While Tate's poetry developed and changed over twenty-five years, several critics identified a few unifying thematic concerns in his poetry: the rejection of abstractionism; the acknowledgment of the fallen or imperfect man; the profound impact of alienation or solipsism; the connection between past and present generations; and the relationship between the religious, ethical, and historical. Tate's early poems are often imbued with an idealized view of Southern tradition in order to convey the alienation of man in a modern, industrialized world. Considered his best-known poem, “Ode to the Confederate Dead” explores that very theme as a former Confederate soldier ruminates on his place in the world as he looks over a Confederate graveyard. Thematically, the poem focuses on issues such as honor, heroism, mortality, and isolation and references the epic poems Iliad and the Aeneid as well as the work of ancient Greek philosophers. Tate's allusions to classical literature, myths, and philosophy are a recurring aspect of his work. Another well-known poem, “Aeneas at Washington,” juxtaposes the ancient definition of honor and bravery presented in the Aeneid against that of modern-day, solipsistic man. In his poem, Tate suggests that the idealized view of the American experience has been corrupted by materialism. In “The Mediterranean” Tate once again utilizes the concepts of heroism and honor as embodied in Aeneid to contrast against the shameful and damaging actions of North American settlers. Some critics perceive a break with Tate's early poetry with the publication of The Winter Sea (1944), which included the well-known poem “Seasons of the Soul.” Split into sections named for the seasons, “Seasons of the Soul” features the classical figures of Venus and Sisyphus to examine man's unexplored creative potential. Several commentators have noted the influence of religion—especially his conversion to Roman Catholicism—as well as the medieval author Dante on his later verse. In fact, critics note the stylistic influence of Dante in several of his later works, especially the later poems written in terza rima: “The Maimed Man,” “The Buried Lake,” and “The Swimmers.” These verses are referred to as “The Maimed Trilogy,” and are usually treated as three parts of the same poem. Moreover, the three poems include autobiographical incidents, as well as classical and mythical allusions, to explore man's need for profound spiritual and emotional connections to the world.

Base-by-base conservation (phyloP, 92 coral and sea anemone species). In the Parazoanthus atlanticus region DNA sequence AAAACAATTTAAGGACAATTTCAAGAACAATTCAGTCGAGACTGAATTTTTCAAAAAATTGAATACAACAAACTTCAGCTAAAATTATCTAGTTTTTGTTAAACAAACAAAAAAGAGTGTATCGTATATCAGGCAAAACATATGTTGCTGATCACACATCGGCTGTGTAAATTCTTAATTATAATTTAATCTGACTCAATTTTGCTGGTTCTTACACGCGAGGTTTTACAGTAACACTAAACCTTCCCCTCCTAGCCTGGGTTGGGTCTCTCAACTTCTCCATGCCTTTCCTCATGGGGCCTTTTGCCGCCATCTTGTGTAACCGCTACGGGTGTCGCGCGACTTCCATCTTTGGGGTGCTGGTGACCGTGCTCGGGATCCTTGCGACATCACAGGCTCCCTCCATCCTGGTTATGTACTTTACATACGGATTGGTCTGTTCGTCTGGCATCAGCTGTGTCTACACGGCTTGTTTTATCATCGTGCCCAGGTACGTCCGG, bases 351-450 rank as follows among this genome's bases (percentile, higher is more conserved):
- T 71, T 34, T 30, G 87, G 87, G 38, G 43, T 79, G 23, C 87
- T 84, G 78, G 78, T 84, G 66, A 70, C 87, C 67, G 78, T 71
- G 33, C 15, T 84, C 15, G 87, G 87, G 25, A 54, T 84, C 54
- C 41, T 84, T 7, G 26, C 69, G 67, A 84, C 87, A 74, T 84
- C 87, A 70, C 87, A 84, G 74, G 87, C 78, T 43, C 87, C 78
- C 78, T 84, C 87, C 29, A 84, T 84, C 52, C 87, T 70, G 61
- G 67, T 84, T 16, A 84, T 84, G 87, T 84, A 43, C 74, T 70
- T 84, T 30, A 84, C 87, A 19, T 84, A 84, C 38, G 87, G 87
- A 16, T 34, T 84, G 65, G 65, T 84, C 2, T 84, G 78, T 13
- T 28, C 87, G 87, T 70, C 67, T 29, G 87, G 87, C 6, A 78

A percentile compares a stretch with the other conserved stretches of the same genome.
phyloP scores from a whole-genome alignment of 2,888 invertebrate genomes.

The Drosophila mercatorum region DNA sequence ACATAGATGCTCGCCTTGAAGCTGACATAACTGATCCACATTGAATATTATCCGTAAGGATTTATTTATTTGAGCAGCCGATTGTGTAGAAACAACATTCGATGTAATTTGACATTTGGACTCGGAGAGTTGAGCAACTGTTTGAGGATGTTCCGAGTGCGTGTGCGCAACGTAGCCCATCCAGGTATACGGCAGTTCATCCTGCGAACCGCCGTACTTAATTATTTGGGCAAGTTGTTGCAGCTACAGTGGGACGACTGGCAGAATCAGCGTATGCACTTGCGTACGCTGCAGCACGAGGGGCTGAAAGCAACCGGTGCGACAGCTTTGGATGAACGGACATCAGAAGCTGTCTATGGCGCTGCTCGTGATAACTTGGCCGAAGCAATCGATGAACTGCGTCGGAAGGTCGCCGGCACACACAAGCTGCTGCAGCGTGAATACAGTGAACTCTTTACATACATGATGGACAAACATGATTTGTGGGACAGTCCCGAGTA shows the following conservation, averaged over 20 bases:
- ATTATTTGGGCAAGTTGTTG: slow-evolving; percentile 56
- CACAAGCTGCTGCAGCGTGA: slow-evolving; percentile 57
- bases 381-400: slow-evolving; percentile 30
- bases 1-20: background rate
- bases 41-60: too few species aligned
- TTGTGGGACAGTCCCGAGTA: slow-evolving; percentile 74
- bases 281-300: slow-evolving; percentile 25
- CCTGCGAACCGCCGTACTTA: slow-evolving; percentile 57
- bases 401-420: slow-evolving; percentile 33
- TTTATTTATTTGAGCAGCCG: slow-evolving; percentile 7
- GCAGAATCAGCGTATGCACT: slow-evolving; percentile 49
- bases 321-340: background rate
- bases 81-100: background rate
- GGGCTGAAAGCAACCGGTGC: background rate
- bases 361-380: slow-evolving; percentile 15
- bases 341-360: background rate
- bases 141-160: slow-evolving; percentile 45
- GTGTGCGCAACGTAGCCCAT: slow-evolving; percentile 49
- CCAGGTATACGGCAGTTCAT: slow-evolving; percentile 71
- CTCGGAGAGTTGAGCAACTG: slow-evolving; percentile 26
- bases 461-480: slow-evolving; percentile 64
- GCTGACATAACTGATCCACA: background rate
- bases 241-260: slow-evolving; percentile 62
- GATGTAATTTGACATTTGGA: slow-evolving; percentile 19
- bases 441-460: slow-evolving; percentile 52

Although Tate is viewed as an important modern American poet, many critics have questioned why he has not garnered more significant critical and popular attention. Some scholars assert that his work is too difficult, multilayered, and honest for widespread readership. Others contend that he is perceived as mainly a Southern writer and is constrained by his association with the Fugitives and Agrarianism, which some commentators view as an attempt to deny American progress. Despite these assessments, critics underline his relevance as a poet and urge greater attention to his verse. Commentators debate Tate's poetic development, noting his early emphasis on the Southern literary tradition and his shift to incorporate Roman Catholic theology and the influence of Dante in his later work. His place within the American literary tradition is a recurring topic of critical interest, as Tate has been classified at various points as a Fugitive, Agrarian, Southern traditionalist, medievalist, classicist, New Critic, or Roman Catholic author. Commentators have investigated the influence of T. S. Eliot, Dante, Sir Thomas Wyatt, Augustine, and classical literature and mythology on his poetry.